Help for Hip Pain
by Rick Alan
Hip pain results from damage to the hip joint—a ball and socket joint that connects the ball-shaped top of the leg bone (femur) to the hip socket. Damage to the hip joint results from a number of causes, including:
Conservative Treatment TOP
Nonsurgical therapies are often the first choice of treatment but it really depends on the cause of your pain. Your physician will ask about your symptoms and then x-ray the hip joint to assess the extent of the damage. Nonsurgical therapies include:
In certain situations, other surgical treatment options may be considered:
Hip Replacement Surgery TOP
When your hip problems can no longer be controlled by conservative methods, you may become a candidate for hip replacement surgery.. If you are deemed a suitable candidate and decide to have hip replacement surgery, the procedure will consist of the following:
Getting Back on Your Feet TOP
For the first week or two following surgery, activity is very limited. After this initial period, crutches are needed for up to six weeks, and physical therapy and exercise begin (lasting for 3-6 months). Depending on your age, overall condition prior to surgery, and steadfastness in following the prescribed rehabilitation regimen, recovery from hip replacement surgery will take anywhere from 2-6 months.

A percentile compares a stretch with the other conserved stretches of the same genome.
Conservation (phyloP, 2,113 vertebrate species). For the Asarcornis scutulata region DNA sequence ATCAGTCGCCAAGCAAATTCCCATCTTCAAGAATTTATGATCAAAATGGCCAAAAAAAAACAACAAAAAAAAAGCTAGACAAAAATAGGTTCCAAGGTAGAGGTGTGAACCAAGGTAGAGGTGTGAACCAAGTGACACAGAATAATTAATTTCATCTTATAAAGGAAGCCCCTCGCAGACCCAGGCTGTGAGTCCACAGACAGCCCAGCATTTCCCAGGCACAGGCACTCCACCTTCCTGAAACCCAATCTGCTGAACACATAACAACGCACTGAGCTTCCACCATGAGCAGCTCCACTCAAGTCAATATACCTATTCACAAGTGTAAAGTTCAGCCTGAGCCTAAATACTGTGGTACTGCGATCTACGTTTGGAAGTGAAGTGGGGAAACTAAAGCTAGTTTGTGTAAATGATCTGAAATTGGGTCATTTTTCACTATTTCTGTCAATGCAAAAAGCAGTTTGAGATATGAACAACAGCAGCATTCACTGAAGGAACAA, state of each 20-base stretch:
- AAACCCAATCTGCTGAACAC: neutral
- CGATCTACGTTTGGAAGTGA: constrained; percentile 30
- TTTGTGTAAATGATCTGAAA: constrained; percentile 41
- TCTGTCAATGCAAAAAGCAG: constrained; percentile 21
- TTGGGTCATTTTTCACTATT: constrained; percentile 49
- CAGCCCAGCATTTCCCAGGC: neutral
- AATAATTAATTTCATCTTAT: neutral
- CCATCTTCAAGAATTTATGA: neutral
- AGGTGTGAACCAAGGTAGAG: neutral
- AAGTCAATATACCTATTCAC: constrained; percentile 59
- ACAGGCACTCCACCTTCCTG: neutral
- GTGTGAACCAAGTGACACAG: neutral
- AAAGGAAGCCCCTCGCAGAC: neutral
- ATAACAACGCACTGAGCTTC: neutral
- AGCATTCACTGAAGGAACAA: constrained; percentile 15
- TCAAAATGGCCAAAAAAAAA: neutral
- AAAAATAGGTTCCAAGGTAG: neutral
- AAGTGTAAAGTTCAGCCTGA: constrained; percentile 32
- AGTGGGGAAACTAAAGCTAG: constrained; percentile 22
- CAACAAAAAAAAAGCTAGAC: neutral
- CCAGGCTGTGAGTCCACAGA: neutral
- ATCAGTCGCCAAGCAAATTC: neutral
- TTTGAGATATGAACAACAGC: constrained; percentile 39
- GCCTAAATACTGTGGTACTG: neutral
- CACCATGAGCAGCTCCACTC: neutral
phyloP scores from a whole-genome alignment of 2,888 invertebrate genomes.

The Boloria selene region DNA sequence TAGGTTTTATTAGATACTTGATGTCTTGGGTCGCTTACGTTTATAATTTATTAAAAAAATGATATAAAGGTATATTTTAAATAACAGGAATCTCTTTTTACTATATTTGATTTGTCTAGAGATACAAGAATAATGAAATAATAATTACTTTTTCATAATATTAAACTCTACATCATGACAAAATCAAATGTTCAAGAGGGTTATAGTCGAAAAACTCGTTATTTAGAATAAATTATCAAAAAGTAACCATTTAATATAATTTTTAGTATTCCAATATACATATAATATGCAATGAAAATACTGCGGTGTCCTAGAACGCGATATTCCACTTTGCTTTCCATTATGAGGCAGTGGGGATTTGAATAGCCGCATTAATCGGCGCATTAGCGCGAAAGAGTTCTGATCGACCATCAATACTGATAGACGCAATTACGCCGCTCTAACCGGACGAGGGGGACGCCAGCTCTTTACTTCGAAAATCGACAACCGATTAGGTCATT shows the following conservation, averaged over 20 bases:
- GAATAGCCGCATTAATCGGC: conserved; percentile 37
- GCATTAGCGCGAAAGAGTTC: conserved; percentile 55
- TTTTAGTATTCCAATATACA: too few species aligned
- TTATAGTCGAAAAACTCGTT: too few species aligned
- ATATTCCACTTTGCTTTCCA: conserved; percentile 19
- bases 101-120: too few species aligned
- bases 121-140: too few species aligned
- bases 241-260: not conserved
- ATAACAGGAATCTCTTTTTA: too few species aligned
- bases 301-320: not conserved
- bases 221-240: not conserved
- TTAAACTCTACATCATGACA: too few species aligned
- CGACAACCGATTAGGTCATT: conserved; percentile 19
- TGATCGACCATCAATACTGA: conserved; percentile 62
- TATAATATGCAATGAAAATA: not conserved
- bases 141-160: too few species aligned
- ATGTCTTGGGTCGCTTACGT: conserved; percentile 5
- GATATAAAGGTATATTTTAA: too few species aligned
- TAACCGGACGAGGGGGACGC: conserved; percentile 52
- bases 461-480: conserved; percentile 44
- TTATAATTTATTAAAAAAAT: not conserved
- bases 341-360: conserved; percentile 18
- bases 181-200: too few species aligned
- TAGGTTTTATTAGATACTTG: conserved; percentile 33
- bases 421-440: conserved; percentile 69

Possible postoperative complications from hip replacement surgery include:
These postoperative complications can often be treated with medication or other nonsurgical techniques. Sometimes, however, follow-up surgery may be necessary. If the artificial joint is damaged, a second hip replacement may be required. And, even with the current advancements in artificial hip technology, the artificial hip liner or the artificial hip itself will wear out and require replacement within two decades.
Here are some things you can do to prevent complications and improve the longevity of an artificial hip:
National Institutes of Health
Canadian Arthritis Network
Ganz, R, Gill, TJ, Gautier, E, et al. Surgical dislocation of the adult hip a technique with full access to the femoral head and acetabulum without the risk of avascular necrosis. J Bone Joint Surg Br . 2001; 83:1119.
Kellicker PG. Hip Replacement. EBSCO Health Library website. Available at:
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Updated November 13, 2009. Accessed March 16, 2010.
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Simank, HG, Brocai, DR, Brill, C, Lukoschek, M. Comparison of results of core decompression and intertrochanteric osteotomy for nontraumatic osteonecrosis of the femoral head using Cox regression and survivorship analysis. J Arthroplasty . 2001; 16:790.
Last reviewed Review in Progress by Brian Randall, MD
Last Updated: 3/16/2010